Edging out ‘difficult’ veterans, prone to dissenting opinions, has been a tricky job for political parties. But they are getting better at the job. Of late, political parties on both the right and the left have hit upon the perfect formula for dispensing with such party elders. Their solution takes a leaf out of a famous line often repeated by the late protest singer-songwriter Pete Seeger: “The only thing worse than banning a song is making it official.”
Rather than pulling up or disciplining elderly dissidents, political parties have taken to either conferring fancy but empty ceremonial titles on these seniors, or – better still – creating vacuous, ornamental posts, effectively shunting them out of decision-making.
The latest example of such crafty leadership management comes from Kerala. On the heels of the Left Democratic Front’s victory (LDF), the Communist Party of India (Marxist) elected one of its top leaders, Pinarayi Vijayan as Chief Minister, bypassing VS Achuthanandan, the other stalwart who – despite his advanced years – had tirelessly campaigned in the polls, and was instrumental in ensuring LDF’s victory. Announcing the decision last Friday, CPI-M General Secretary Sitaram Yechury said the reason for not choosing the 92-year-old Achuthanandan was his advanced age.
CPI-M General Secretary Sitaram Yechury said the reason for not choosing the 92-year-old Achuthanandan was his advanced age.
But the party nevertheless offered VS a consolation prize by likening his future role to that of Cuba’s legendary Fidel Castro. “Comrade VS is like Fidel Castro in Cuba where he acts in an advisor's role. Like Castro, VS will play that role here,” Yechury told the media. Unlike Fidel, VS however, is in no mood to withdraw from politics. If anything, his comments following his party’s announcement suggest he will continue to be a thorn in Vijayan’s side.
What then does Achuthanandan’s Castro-like status mean? Given his bitter rivalry with Vijayan, his suggestions are unlikely to find a listening ear. Asked if he felt short shrifted by the party’s decision, VS – according to an IANS report – quipped: “You wait and see” – a loaded reply, not portending well for the new incumbent. This isn’t the first time the party has resorted to such grand but empty gestures. On the eve of CPI-M’s 18th Congress in 2005, Sitaram Yechury described Harkishen Singh Surjeet and Jyoti Basu – the party’s two most prominent faces – as “living legends.”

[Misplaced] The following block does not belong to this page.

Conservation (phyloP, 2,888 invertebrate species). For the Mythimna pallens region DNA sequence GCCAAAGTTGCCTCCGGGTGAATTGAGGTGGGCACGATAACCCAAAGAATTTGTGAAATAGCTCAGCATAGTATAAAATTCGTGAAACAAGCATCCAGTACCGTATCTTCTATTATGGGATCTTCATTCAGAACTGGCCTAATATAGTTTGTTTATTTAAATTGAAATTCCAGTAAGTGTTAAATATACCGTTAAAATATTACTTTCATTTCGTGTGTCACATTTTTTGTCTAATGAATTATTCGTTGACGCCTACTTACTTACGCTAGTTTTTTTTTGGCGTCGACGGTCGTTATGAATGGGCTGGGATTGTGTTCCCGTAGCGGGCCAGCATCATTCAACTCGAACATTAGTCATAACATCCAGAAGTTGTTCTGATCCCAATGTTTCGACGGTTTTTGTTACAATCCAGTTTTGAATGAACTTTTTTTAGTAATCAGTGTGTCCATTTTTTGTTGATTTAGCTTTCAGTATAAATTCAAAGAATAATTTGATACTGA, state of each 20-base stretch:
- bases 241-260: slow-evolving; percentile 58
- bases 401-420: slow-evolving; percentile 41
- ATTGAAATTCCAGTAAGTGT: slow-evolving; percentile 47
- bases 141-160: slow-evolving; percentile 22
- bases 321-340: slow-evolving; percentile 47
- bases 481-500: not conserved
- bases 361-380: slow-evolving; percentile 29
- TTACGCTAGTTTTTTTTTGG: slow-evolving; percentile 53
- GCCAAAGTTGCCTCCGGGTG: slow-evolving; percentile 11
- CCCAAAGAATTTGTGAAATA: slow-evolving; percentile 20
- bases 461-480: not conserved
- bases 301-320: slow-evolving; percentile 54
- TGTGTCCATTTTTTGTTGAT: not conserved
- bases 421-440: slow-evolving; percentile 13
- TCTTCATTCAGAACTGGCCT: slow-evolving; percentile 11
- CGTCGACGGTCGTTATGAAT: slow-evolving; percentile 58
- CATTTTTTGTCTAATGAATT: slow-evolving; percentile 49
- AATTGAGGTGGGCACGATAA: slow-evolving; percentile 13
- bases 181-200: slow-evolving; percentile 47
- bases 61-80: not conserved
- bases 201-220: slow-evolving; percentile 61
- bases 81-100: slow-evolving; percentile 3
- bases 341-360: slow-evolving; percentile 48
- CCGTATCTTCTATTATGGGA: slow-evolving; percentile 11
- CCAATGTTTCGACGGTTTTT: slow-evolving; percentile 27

Strangely though, the “living legends” had mostly found themselves vetoed by majority in the Central Committee. The CPI-M’s problem-solving formula has striking resemblance to a solution earlier crafted by the Bharatiya Janata Party (BJP). With Narendra Modi becoming Prime Minister in 2014, the writing on the wall became clear for one of his staunchest adversaries – veteran leader L K Advani.
Strangely though, the “living legends” had mostly found themselves vetoed by majority in the Central Committee.
The hunt for an exit formula for him (and other critical veterans like Murli Manohar Joshi,) began soon after Modi and his trusted deputy, Amit Shah – took control of the BJP. In a move parallel to the ‘Castro position,’ the BJP created a new body with the suspiciously high-sounding title of Margdarshak Mandal, ostensibly to elevate Advani, Joshi and the ailing Atal Bihari Vajpayee to a higher status. In a discussion on CNN-IBN, BJP spokesperson G V L N Rao said that “the Margdarshak panel is a body of very eminent leaders to guide the party leadership. It is a very respectable way of including them in the party affairs. The role of the Margdarshak Mandal will be more advisory in nature ...”
The uncanny resonance between Rao’s and Yechury’s words is indeed difficult to ignore. The exit formula BJP pulled out from its hat has worked admirably. The ‘difficult’ seniors are now well and truly out of the party’s way. The last time Advani and Joshi were heard protesting was in November - after the BJP’s electoral loss in Bihar. Teaming up with Yashwant Sinha and Shanta Kumar, the elders charged the Modi-Shah duo with “emasculating” the party. That brief outburst however ended with a whimper and since then all has been quiet in the Margdarshak quarters.
The uncanny resonance between Rao’s and Yechury’s words is indeed difficult to ignore.
This banishment of elders from active political life reminds one of the Vanaprastha system in the Hindu tradition, wherein partly elders are retired in a forest of wisdom. While in Hinduism such withdrawal from the world is meant to be voluntary, faced by veterans in no mood to retire, parties have had to devise ways of elevating them into irrelevance.